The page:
A home is more than a place where you sleep. It’s a safe haven where you raise a family and create some of your most cherished memories.
It’s also seen as a rite of passage for many. When you own a home, you’ve arrived at adulthood and can consider yourself a productive member of society. In the past, many nations required you to own landed property – a house – before you could vote.
This is the modern era and a home is many different things to many different people. No matter how you perceive a home, it’s getting more and more difficult to buy one.
In many countries such as Canada, UK, Australia, New Zealand, US etc., the price of homes is going up much faster than income. Homes that were valued at $100,000 20 years ago are now many times that amount.
This begs the question, should governments interfere in private markets and help 1st time buyers out?
The problem 1st time buyers have
The rising cost of housing presents a challenge to many 1st time home buyers. For the most part, they’re early in their careers and don’t have the savings required to place a 10% - 20% down payment on a new home. In addition to that, their income just isn’t large enough to spend thousands of dollars on a monthly mortgage bill.
That’s creates another problem which feeds into the first one. Since 1st time buyers aren’t able to afford the more expensive homes, they go looking for affordable ones. Those homes are much smaller than they would have liked, may not be close to amenities, and outside of their ideal area.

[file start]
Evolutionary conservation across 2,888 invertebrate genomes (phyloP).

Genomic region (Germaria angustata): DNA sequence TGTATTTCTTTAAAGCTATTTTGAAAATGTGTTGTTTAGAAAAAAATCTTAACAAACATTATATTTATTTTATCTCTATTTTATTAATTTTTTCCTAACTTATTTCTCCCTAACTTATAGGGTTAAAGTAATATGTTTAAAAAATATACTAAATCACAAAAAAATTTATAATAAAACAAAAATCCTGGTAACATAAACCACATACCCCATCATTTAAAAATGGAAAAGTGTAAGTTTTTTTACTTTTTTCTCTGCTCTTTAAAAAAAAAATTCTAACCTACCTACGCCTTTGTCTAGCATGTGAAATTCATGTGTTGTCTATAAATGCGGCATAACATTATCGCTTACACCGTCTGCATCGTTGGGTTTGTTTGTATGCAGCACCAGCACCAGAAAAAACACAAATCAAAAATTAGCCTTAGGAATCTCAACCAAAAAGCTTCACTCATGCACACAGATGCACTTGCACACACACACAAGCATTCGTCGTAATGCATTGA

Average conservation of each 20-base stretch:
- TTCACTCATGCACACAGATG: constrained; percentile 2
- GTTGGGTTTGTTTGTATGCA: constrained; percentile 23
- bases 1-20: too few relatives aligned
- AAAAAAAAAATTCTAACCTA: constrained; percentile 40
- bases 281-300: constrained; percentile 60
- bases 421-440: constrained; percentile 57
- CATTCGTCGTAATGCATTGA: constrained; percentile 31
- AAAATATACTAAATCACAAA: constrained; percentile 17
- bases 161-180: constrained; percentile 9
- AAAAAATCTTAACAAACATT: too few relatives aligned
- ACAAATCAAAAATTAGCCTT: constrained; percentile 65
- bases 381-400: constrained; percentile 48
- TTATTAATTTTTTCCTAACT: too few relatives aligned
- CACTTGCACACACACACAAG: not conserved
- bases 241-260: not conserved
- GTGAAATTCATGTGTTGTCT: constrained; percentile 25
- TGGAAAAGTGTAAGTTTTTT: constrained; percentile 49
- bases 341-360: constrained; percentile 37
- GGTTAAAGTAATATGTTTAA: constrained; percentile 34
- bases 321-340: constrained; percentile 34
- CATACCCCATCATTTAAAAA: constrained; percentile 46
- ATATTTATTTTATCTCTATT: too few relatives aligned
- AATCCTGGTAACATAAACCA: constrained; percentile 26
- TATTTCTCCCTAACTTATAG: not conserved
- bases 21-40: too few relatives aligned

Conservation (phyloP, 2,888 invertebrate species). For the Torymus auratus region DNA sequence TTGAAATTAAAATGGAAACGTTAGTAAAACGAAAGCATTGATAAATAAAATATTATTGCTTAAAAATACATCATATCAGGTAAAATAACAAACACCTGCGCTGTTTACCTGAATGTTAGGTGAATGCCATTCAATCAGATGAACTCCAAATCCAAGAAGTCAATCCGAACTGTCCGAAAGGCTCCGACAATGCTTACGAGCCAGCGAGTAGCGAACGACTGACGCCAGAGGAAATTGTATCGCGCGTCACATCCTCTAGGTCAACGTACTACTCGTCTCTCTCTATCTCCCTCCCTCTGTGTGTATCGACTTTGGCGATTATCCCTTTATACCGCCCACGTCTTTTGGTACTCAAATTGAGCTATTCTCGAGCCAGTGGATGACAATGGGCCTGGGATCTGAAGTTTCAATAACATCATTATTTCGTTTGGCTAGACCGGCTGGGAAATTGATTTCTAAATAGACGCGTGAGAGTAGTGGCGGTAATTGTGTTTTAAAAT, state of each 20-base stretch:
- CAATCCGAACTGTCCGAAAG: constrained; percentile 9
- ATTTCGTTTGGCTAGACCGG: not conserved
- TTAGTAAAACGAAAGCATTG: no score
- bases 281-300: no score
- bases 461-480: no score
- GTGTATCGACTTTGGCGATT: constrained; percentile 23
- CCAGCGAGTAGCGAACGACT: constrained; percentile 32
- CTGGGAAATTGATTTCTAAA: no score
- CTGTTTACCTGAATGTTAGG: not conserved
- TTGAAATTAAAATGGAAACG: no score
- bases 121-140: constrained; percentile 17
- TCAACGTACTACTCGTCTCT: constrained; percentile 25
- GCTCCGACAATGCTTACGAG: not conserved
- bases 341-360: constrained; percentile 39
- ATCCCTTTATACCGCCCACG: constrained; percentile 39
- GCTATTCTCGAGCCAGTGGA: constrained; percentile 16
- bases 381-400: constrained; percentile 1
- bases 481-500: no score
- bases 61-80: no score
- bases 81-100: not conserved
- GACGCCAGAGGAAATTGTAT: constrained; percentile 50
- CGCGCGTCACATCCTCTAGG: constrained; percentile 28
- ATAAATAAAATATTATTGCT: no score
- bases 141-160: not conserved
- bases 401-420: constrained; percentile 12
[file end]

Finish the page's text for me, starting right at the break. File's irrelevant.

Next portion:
There’s so much demand for these “affordable” homes that the seller can raise the price on a whim. In other cases, bidding wars ensue and the lower income prospects are priced out of the market. Many potential home buyers are opting for smaller properties like condos to build equity and wait for more favorable conditions.
Finally, the last problem plaguing first time home buyers is the lack of a strong credit history. Banks borrow money from their central banks at a fixed rate. They lend to their customer at a premium to hedge against defaults and unforeseen circumstances. Because they’re at risk, they want to make sure the person who’s borrowing from them has the ability to pay back.
They do this by looking at the credit history of applicants. Many 1st time buyers are still young and have only been at their first real job for a short amount of time. They don’t have a reasonable credit history built up so they’re often denied preapproved loans that will allow them to purchase larger homes.
As you can see, there are many challenges which compound to make it difficult to become a property owner. It’s no wonder the government decided to step in and assist.
What the government is doing to help
Some governments around the world are stepping in to ease the burden. An example of this is the Canada home buyer incentive program which took effect in September 2019 and is designed to help potential first time home owners offset some of the costs associated with buying a home. There are three different ways a buyer in Canada can benefit. Each has its own qualification criteria.
Land transfer tax rebates which refund some or all of the land transfer tax included in closing costs
First time buyer incentive which allows 5%-10% of your home to be purchased by the government upfront. You pay them back, interest free, over the course of 25 years or if the home is sold.
The Home Buyers Plan which allows you to withdraw up to 35,000 dollars from your registered retirement savings plan
The truth of the matter is that whether we feel it’s right or not, it’s already happening. The goal now is to see whether it has the effect it was intended for or if it’ll have a minimal impact on the home buying process.
Only time will tell if it was the right choice.